King of Bandit Jing Anime Review
Ou Dorobou Jing
Thief King Jing
US Release By
Thief Fantasy/Sci-Fi Action
13 25-minute episodes
2002-05-15 - 2002-08-14
Able to steal teeth right out of a man's head, and the heart of young girls everywhere, is the famed King of Bandits. But who is this guy, really?
The answer is a young boy named Jing, probably not much older than 14, who is armed with a retractable blade on his right arm and a talking, womanizing bird named Kir (or Keel, depending on which version you're watching). The bird is Jing's trump card--he can latch on to his arm and fire bright green balls of energy, called "the Kir Royale." They make an odd pair indeed, but they are the perfect team if you need something stolen (or, if you're a pretty girl, to be rescued).
Together they wander a mysterious fantasy world that combines magic and technology, stealing, romancing and generally looking cool.
As can be surmised, Jing does not have much of a plot. His adventures are very episodic and as far as I can tell from the first four installments, characters are used and discarded from episode to episode, Pokemon style. Or rather, Lupin III style--'Jing' shares many resemblances to Lupin, in terms of cool thief-action and occasional silliness.
But what Jing lacks in continuous plot and characterization (although Jing and Kir are likable enough) it makes up for in detail and style. The world Jing lives in is a weird blend of fantasy and technology, and is reminiscent of Trigun's Planet Gunsmoke in that each town/city (each more bizarre than the last) are visited for the duration of about an episode until Jing solves whatever oddball problem the residents are having. The clothes, villains and desert settings between cities are also similar.
As a result, the settings are colorful and really strange. The building sometimes slant at odd angles, creating a nightmarish look, and range from bright and sunny to downright spooky. And for some reason, a lot of the cities are named after alcoholic drinks (Cognac and Vodka are mentioned in the first episode alone, followed by Blue Hawaii and Adonis).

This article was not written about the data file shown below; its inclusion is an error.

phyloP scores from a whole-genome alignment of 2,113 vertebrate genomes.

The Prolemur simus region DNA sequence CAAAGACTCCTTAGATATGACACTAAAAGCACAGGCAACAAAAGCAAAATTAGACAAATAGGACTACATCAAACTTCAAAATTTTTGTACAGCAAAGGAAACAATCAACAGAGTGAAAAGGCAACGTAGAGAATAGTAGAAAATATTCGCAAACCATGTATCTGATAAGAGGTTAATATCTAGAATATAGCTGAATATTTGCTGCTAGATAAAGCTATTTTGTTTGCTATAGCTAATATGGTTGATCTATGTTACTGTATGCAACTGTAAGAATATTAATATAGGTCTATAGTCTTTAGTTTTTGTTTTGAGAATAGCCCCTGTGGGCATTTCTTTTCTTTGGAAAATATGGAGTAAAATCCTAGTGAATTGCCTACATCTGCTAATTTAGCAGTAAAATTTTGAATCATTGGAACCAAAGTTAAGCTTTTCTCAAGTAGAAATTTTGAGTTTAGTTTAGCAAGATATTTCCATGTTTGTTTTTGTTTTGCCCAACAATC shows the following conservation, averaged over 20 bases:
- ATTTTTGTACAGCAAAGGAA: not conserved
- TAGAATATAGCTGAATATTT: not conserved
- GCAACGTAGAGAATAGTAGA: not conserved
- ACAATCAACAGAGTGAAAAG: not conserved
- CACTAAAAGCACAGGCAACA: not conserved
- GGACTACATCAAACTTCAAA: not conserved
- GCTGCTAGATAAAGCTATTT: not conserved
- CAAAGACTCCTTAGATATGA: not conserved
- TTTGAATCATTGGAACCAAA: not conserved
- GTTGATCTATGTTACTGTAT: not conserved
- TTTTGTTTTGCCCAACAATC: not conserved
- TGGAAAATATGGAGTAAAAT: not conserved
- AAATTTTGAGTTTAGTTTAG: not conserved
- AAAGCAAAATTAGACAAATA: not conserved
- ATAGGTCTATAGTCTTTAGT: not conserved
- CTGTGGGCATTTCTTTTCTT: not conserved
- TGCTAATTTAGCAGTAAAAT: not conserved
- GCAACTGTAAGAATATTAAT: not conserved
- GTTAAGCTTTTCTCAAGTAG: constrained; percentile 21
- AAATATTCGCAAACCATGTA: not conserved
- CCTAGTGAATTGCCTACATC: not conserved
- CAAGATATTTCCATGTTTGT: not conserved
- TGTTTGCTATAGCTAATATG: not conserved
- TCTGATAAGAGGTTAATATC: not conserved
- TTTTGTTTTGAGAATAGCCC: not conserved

It's details such as these that really make Jing fun to watch. The world Jing's characters occupy seems based on its own little rules and it would be cruel to point them out; it encourages you to watch with an open mind, a lounge chair and a cool beverage in your hand. Nobody questions how or why Jing owns a talking bird, or why it can fire energy balls from its mouth. The dialogue is snappy and clever (though I was watching a fansub, I'm pretty sure it was accurate).
Kir: A hot springs without a woman is like... Jing: ...a martini without an olive? Kir: No, more like an olive without a martini.
Each episode mainly consists of, like the early episodes of Trigun, a bunch of people in trouble with Jing and Kir stepping in to help (usually they're there to steal something). Also Trigun-esque are the villains, who range from an evil mayor to a demonic anchor. Other interesting one-shot characters include a spunky young police officer and a hot air balloon manned by naked pirates.
Wonderfully and surprisingly though, are the ways 'Jing' uses the object to be stolen as a metaphor for the message of the episode.
Possible SPOILER: For example, in a city filled with Time obsessed people, Jing discovers a whole room full of grapes that are actually made of bunches of clocks; he ignores these interesting prizes, however, and goes for the naturally grown "True Grapes"--the grapes that have escaped the grip of Time, which has been the underlying message all along. end SPOILER
"Jing" does a good job of packing lots of tasty tidbits into the space of one episode. You might have to concentrate a little harder than one might for your typical action-anime-romp--but not much harder.
The animation is quite good, but nothing special; it's quickly overwhelmed by the scenery and cool character design, but it fulfills its purpose well. The music is a fast-paced track designed to get adrenaline up, and there are some other pieces that fit the mood well. Neither the animation nor the music is obtrusive in any way.
...It would be asking a lot to try and find anything deeper than light-hearted action in Jing, but it's there if you look close. All in all, this is a fun series that borrows elements from at times looks like Trigun, Lupin III and Robin Hood (mixed in with a bunch of other series I can't remember right now, but seem similar). I would recommend it to most people, and to younger brothers with small attention spans.
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Notes and Trivia
The version I saw was a fansub by AnimeJunkies on VHS, but it has since been picked up by ADV Films. For the official English release, ADV decided to go with the original if grammatically questionable English title, using the singular "Bandit". You can check out ADV's official Jing site.
US DVD Review
The DVDs feature the ADV basics: Japanese and English soundtracks, an English subtitle track, creditless opening and closing animation sequences, and production sketches. The first disc is available with or without an artbox that holds the rest of the series.
Mild violence, womanizing and mildly complex plot themes.
Violence: 1 - People burst through walls, comedic slapstick.
Nudity: 1 - A short skirt in the second episode.
Sex/Mature Themes: 1 - A kiss and bouncing breasts in the second episode.
Language: 1 - One sh-word that I can remember, but nothing much objectionable.